In the era of technological advancement, most traditional practices in Igboland as they relate to farming, marriage and other cultural practices have been neglected or relegated to the background but not for the women of Aboatulu kindred, Avomimi village, Enugwu- Ukwu, Njikoka Local Government Area, Anambra State.
Among the traditions of the people of this area is the communal harvesting and production of palm fruits for palm oil. Known in the local parlance as Akwu Oha, the practice entails mandating the womenfolk to go on a certain day into their common farmland to harvest palm fruits and even firewood on a large scale. After the mass harvest amidst fanfare and bonding of friendship and unity, the palm fruits and firewood are divided among the women.
In a recent harvesting of Akwu Oha by Daily Sun, it was fun as both the educated and the local village women all mingled together throwing banters amidst work.
One of the oldest women in Aboatulu kindred, Mrs. Bridget Mkpume in a charge during the harvest assignment called on the women in the locality to hold fast unto the tradition and culture of their kindred.
She said the present wives of the Aboatulu kindred should respect the culture and tradition of their kinsmen which mandates the women to go to their common farmland to harvest their palm fruits or firewood.
She disclosed that the common farmland was given to the women by their husbands over 100 years ago as a means of uniting their wives and making them industrious in a common front – farming.
Mkpume regretted that the modern wives appear not to value the spirit behind the practice anymore.
“The young wives do not truly appreciate these culture and tradition that have been preserved over years by their senior co-wives.
Modernity has really ripped the values, cultures and tradition of our kindred and we are truly appealing to young wives of the great
Aboatulu kindred not to allow this great channel of unity be eroded because of foreign ideology,” she said.
Mrs. Ifeoma Anagor, retired teacher said the common farmland was unanimously set apart by the men of the kindred for their wives to also cultivate cash crops in order to ensure provisions of various home needs.
She said the common large farmland of Aboatulu kindred was owned by their husbands’ fathers who gave it to the women as an economic empowerment so as to keep the entrepreneurial skills of the women alive.
Corroborating Mkpume and Anagor’s claims, Mrs. Regina Okafor said the gift had yielded much desired results among the women of the Aboatulu kindred.
She said with economic tree like the palm fruits, trees of firewood and other subsistence farming exercises carried out in the common farmland, the women have used its proceeds to raise great children among whom are medical doctors, lawyers, teachers, bankers, pharmacists, agriculturists, businessmen amongst others today.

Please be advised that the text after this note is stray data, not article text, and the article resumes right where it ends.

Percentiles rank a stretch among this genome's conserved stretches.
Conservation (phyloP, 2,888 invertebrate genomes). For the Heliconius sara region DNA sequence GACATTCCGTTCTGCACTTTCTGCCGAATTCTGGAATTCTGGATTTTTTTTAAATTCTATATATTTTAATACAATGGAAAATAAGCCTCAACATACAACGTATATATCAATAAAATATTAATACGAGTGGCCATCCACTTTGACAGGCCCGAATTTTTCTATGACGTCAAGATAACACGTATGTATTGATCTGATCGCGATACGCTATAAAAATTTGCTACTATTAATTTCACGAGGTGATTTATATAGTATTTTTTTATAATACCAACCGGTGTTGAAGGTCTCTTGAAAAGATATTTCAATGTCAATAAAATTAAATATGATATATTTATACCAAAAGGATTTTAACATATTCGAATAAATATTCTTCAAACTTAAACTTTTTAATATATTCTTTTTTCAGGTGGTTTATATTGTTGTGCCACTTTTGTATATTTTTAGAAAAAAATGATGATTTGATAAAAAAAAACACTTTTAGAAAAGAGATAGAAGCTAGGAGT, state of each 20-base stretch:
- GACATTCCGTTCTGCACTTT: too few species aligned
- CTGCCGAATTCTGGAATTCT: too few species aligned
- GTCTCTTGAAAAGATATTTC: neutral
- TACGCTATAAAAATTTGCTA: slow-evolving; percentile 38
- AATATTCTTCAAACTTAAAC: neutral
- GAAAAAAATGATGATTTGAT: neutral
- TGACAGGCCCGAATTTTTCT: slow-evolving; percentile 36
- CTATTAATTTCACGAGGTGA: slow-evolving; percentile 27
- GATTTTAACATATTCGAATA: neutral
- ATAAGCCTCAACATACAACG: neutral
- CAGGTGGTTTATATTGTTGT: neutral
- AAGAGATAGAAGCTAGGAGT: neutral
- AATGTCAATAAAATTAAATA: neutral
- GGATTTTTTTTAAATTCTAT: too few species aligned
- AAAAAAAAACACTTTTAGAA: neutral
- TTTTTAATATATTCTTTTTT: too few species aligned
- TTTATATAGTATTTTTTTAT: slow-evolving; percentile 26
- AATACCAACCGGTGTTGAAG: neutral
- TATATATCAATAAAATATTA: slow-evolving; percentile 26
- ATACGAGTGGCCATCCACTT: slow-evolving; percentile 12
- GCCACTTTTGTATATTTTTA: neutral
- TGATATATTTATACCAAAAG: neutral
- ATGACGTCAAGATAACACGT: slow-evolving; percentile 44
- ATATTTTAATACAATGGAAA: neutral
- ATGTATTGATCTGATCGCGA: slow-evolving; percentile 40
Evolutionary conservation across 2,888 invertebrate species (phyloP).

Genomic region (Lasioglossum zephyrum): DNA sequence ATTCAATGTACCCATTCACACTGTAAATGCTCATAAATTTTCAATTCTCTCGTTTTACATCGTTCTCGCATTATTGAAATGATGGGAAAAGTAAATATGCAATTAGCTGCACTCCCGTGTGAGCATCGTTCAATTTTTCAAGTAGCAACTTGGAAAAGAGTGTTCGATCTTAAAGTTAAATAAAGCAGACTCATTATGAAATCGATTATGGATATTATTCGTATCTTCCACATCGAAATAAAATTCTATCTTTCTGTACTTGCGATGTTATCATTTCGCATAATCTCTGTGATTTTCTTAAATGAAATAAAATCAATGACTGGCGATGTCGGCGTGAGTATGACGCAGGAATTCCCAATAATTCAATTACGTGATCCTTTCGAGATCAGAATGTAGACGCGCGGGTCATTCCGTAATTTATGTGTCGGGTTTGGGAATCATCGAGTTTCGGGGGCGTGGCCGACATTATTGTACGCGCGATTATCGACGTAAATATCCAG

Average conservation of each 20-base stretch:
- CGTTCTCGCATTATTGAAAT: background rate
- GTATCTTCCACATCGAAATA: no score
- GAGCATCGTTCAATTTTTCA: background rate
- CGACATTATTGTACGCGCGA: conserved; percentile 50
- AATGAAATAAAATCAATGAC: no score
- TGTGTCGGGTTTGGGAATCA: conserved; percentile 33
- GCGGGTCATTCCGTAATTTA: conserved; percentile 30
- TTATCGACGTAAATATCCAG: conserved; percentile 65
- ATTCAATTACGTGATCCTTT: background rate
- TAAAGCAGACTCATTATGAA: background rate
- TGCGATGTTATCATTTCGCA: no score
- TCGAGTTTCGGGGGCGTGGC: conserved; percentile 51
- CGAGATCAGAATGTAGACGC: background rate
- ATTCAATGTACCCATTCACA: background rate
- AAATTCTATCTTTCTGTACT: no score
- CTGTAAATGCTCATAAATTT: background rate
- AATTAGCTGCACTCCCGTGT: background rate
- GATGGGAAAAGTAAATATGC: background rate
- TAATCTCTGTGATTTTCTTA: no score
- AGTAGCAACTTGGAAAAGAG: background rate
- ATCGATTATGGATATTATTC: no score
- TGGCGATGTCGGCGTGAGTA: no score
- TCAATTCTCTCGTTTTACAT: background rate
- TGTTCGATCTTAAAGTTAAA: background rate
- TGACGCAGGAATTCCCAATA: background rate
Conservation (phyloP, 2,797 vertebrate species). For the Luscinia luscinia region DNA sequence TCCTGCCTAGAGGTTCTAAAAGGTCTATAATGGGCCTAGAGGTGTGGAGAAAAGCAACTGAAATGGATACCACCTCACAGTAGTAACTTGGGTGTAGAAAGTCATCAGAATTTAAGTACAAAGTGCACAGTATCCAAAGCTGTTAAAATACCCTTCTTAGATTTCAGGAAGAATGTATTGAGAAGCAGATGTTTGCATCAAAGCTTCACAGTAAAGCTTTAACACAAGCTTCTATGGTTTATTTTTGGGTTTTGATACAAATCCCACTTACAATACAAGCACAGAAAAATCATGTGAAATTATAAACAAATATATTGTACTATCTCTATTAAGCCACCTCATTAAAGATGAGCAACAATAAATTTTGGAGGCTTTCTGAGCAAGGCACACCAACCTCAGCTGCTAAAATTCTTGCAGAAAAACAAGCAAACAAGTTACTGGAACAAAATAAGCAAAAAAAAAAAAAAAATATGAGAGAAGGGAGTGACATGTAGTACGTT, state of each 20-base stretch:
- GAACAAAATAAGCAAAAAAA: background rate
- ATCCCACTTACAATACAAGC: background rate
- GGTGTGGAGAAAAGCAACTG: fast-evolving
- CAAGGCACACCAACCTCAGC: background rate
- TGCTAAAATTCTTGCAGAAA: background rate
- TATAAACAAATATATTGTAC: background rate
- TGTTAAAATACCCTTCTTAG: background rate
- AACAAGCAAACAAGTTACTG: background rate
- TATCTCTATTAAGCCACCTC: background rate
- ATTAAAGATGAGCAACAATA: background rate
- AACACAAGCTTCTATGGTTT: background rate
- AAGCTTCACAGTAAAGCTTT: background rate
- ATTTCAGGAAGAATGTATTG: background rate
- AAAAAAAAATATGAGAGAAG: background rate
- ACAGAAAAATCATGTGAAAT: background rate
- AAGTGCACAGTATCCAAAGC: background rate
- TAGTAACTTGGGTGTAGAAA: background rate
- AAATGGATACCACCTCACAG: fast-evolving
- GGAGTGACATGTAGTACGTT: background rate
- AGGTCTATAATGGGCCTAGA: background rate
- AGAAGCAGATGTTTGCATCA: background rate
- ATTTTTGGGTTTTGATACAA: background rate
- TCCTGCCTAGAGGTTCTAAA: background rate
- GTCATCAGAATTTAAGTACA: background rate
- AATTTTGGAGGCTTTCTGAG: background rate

Okafor said the family would not lack food in the house as it was expected that the wives would sell their farm produce to get cash.
Mrs. Ngozi Mbachi, president of Aboatulu Kindred Women Union joined the elders to call on the young wives to ensure that the culture and tradition of the women in sustaining the legacy of Akwu Oha and farming in the common farmland do not go into extinct under their watch.
She said their husbands’ fathers and forefathers had foresight and vision of keeping a channel of unity among their wives and son’s wives knowing the importance of peace, unity and economic empowerment.
Mr. Augustine Agu confirmed that their grandfathers gave the land to the mothers to farm and they in turn have maintained the legacy.
According to him, their forefathers were wise in the sense that giving out the acres of land to the women alone to farm had solved lots of problems because the women, especially those dwelling in the village are making good use of the land.
Agu said the men only come around when there is problem of any kind of molestation against the women in the farmland.
Mr. Chiadikobi Mbachi said the farmland had really brought out the skills in the women as virtually all of them dwelling in the villages maintained the status quo only for a few of them who resides in the city.
Going down memory lane, Mrs. Benedette Okafor, former vice president, said around1972 when she got married into the kindred, the women used to come into the farmland as early as 6am to harvest the palm fruits on an appointed date.
She said there were certain rules guiding the farming exercise in the common farmland and that whoever erred would be disciplined accordingly.